- Associated Press - Friday, November 27, 2015

RENO, Nev. (AP) - If it weren’t for about three to five minutes of involuntary smiling the two hours of sore feet wouldn’t have been so easy to overlook.

I guess that means I should be especially grateful there was still nice snow on the only real downhill portion of a six-mile ski tour to Lake Winnemucca in the Carson Range.

Snow on the gentle slope, just west of Winnemucca Lake, was still powdery and deep enough to enjoy more than 48 hours following a storm that dumped less than a foot in the Carson Range.

Had snow on the high point resembled warm, gloppy stuff toward the bottom near Woods Lake it would have made the only shot we had at real skiing a messy struggle.

It’s early in my second season of attempting backcountry skiing, which means I’m still sticking to the safest, most manageable terrain. That makes my choices more limited than a backcountry expert and makes me pretty happy when the forces of geography, weather and timing conspire to help me make just a few turns, even if it requires hours of skinning to make it happen.

The most recent tour covered low angle terrain near the Carson Pass that includes amazing views and in winter is suitable for skiing and snowshoeing.

I was traveling with Daniel Ellsworth of Reno, an experienced backcountry skier who took the lead in planning the route and timing in order to maximize safety and scenery.

We started at the Meiss Meadow Sno Park (California Sno Park permit required) along Highway 88 in the Carson Pass.

From there we crossed the highway and started breaking trail generally uphill and to the south until we reached the Pacific Crest Trail where, fortunately, there was an existing skin track that made travel quicker and easier.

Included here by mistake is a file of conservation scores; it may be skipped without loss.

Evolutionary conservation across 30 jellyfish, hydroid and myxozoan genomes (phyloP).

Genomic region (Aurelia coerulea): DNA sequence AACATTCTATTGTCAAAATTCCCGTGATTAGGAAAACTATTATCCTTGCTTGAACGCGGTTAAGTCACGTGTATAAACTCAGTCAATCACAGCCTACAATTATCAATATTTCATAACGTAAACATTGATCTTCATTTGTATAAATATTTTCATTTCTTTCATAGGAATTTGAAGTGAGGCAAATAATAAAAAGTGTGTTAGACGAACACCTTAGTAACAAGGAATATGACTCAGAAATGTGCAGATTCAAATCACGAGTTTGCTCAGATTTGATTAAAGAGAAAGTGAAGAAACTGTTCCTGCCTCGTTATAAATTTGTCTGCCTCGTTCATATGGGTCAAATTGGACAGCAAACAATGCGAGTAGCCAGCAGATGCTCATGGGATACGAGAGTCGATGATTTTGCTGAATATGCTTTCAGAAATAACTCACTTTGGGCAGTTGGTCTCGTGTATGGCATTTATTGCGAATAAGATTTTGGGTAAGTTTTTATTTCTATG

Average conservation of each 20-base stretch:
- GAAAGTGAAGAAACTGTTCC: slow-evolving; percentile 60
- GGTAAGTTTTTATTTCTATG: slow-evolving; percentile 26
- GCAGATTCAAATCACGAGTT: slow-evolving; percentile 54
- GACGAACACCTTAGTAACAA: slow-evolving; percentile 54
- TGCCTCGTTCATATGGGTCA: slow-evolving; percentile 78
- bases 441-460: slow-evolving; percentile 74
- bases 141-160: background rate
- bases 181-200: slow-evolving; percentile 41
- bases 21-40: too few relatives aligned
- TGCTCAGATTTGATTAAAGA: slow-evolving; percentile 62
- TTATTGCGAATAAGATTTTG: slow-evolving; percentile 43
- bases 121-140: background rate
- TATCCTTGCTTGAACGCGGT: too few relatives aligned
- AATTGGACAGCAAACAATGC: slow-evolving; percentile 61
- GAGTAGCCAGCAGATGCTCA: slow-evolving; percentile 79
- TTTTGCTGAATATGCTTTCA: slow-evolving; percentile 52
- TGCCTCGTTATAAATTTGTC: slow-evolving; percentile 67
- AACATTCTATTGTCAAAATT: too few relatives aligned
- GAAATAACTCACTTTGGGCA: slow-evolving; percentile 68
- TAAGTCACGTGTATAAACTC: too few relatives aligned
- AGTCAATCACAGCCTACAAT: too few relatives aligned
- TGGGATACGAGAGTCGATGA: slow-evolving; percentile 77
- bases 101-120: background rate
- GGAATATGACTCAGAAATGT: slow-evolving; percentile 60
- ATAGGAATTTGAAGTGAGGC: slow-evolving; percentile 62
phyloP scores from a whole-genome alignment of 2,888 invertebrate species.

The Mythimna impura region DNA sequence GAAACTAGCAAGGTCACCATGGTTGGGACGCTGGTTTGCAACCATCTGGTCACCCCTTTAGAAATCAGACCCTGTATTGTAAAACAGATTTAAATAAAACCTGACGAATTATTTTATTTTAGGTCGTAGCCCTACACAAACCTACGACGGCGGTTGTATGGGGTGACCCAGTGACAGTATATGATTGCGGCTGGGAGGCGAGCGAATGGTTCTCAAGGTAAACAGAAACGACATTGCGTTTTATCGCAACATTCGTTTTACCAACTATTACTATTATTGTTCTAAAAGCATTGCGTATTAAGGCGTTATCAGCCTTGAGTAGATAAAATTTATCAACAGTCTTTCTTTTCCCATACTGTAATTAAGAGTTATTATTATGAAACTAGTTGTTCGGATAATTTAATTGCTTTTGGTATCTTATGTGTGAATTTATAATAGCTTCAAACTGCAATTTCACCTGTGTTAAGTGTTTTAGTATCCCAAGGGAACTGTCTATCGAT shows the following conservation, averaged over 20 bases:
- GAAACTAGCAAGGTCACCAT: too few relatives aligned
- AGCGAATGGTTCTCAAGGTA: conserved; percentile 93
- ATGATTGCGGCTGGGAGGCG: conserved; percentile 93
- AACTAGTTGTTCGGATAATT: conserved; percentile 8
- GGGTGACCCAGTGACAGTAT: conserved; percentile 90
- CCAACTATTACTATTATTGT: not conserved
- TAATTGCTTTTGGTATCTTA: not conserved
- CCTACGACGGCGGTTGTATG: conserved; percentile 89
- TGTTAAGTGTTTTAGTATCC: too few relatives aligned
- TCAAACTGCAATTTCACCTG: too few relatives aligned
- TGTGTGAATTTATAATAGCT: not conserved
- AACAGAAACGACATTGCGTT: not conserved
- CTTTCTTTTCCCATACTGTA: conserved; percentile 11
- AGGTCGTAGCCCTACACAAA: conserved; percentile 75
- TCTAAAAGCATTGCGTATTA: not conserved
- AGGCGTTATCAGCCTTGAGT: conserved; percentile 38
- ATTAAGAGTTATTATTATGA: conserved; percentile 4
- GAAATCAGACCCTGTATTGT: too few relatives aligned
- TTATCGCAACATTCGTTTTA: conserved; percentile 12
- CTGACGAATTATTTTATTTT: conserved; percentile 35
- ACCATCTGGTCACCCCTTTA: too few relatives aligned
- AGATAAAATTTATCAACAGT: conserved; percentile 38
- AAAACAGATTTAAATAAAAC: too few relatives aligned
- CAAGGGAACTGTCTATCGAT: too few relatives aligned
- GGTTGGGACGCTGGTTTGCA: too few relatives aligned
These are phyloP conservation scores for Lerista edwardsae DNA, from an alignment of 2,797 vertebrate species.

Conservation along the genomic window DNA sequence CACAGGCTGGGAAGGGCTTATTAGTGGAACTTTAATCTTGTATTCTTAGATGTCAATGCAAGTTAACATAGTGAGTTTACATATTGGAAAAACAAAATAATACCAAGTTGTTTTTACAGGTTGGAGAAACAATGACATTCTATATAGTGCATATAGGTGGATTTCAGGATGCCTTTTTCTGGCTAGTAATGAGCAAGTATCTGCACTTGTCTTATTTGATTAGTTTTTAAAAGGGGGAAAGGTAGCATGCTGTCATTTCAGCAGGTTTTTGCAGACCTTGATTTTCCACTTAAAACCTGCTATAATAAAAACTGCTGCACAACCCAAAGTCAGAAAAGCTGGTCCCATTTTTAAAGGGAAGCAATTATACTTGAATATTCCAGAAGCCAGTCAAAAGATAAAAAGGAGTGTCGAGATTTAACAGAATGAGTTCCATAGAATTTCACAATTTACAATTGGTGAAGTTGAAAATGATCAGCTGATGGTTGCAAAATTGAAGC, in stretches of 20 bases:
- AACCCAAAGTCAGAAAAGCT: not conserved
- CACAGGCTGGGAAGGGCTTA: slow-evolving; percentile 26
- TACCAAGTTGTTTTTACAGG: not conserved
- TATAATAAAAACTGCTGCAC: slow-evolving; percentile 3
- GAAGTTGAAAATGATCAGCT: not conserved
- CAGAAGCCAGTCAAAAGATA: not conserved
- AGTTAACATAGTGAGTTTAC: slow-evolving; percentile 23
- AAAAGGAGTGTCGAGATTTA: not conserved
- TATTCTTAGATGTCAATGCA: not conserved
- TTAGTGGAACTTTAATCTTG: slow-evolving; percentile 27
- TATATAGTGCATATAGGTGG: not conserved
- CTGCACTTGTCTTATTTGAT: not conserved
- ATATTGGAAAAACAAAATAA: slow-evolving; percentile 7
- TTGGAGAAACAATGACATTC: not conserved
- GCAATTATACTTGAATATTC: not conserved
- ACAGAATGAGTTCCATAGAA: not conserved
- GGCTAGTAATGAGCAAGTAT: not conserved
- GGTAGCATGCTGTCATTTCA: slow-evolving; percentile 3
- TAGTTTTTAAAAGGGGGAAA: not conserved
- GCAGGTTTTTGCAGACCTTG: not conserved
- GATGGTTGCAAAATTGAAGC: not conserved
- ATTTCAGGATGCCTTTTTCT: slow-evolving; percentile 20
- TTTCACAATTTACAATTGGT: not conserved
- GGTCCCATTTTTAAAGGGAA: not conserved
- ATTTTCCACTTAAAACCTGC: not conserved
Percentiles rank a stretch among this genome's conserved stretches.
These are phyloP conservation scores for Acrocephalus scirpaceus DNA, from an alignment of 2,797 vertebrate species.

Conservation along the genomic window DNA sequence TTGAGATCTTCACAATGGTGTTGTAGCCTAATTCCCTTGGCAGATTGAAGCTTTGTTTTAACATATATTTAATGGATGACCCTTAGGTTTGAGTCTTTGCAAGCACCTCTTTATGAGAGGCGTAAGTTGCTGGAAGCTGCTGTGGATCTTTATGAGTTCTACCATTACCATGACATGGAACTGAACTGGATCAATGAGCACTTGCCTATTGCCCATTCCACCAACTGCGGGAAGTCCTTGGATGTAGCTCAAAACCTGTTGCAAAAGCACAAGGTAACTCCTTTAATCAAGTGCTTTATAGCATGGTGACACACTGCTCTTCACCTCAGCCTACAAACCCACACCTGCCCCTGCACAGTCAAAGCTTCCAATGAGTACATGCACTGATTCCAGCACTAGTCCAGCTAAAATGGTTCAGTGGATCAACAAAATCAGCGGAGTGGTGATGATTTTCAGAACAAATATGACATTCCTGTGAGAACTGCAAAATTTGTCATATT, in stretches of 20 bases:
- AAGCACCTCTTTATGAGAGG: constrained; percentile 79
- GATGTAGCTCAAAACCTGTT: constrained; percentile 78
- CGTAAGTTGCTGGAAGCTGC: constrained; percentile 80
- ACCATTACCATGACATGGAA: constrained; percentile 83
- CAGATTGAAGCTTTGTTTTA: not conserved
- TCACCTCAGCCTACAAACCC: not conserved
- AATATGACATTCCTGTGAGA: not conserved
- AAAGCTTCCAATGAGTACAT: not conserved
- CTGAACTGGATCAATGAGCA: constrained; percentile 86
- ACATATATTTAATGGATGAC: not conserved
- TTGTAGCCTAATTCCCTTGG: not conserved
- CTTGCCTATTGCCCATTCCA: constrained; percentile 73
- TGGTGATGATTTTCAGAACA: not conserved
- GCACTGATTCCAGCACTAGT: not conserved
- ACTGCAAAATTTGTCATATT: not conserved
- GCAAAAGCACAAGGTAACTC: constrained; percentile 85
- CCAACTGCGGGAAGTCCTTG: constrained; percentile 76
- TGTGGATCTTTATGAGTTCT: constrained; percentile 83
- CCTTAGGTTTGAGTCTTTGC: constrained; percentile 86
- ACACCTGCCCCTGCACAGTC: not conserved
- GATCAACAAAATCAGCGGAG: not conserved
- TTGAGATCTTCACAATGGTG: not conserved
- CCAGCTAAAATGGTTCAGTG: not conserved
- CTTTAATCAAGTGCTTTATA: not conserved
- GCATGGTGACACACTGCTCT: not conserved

Once we reached the trail we continued south onto a high meadow ridge that offers fantastic views of Elephant’s Back, Caples Lake and the Carson Range. Traveling along the ridge we reached Winnemucca Lake and the high point of the tour.

From there many backcountry travelers will continue south and up to Round Top to access steeper terrain. On the day we were there, however, snow was still thin and the Sierra Avalanche Center forecast said danger was still moderate on steep terrain above the tree line. It was already about noon, which, during the short days of mid-November, meant sunset was less than five hours away.

At that point we turned northwest, removed the skins from our skis and started skiing toward Woods Lake.

It’s a smooth slope that didn’t allow for carrying much speed, which was fine with me. Being new to backcountry skiing I’m still pretty wary about boulders, trees, stumps and other obstacles that come with skiing outside the boundaries of ski resorts.

The skiing lasted for maybe five minutes, which was enough to cover about one-third or more of the distance to Woods Lake and maybe 500 vertical feet.

Still, cruising down the slope I realized I was smiling and having as much fun on the gentle grade as I have on much steeper, groomed terrain at resorts. My skis were floating nicely on the powdery snow, the view was awesome and there were no other people around me.

Then the slog began.

Warming temperatures made the snow sticky and the terrain was wooded with lots of downed trees and boulders to negotiate.

There was also no skin track so we were once again breaking trail. About every five strides I had to bang my poles on my bindings because the accumulating snow and ice between the skis and bindings was pitching me forward and making it difficult to travel.

Eventually we reached Woods Lake, which is accessible by car in the summer but difficult to reach when there is snow in the mountains.

Near the lakeside picnic area we reached the snow-covered road back to Highway 88 which, fortunately, had a skin track to make the approximately two-mile, uphill hike back to the Sno Park a little easier. Still, after a few hours in ski boots on heavy snow and obstacle-covered terrain my feet were getting hotspots that, luckily for me, didn’t turn into blisters.

Although we traveled by ski, the Winnemucca Lake area is also a good place to explore by snowshoe. But keep in mind that winter travel over snow is more physically demanding, slower and more hazardous than summertime hiking.

The Sierra Avalanche Center provides snowpack observations and avalanche forecasts that are critical to safe travel. Also, winter travelers should carry winter safety gear and appropriate layers of clothing to make their trip safe and comfortable in conditions that can change quickly from warm and sunny to cold and windy.

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Information from: Reno Gazette-Journal, https://www.rgj.com

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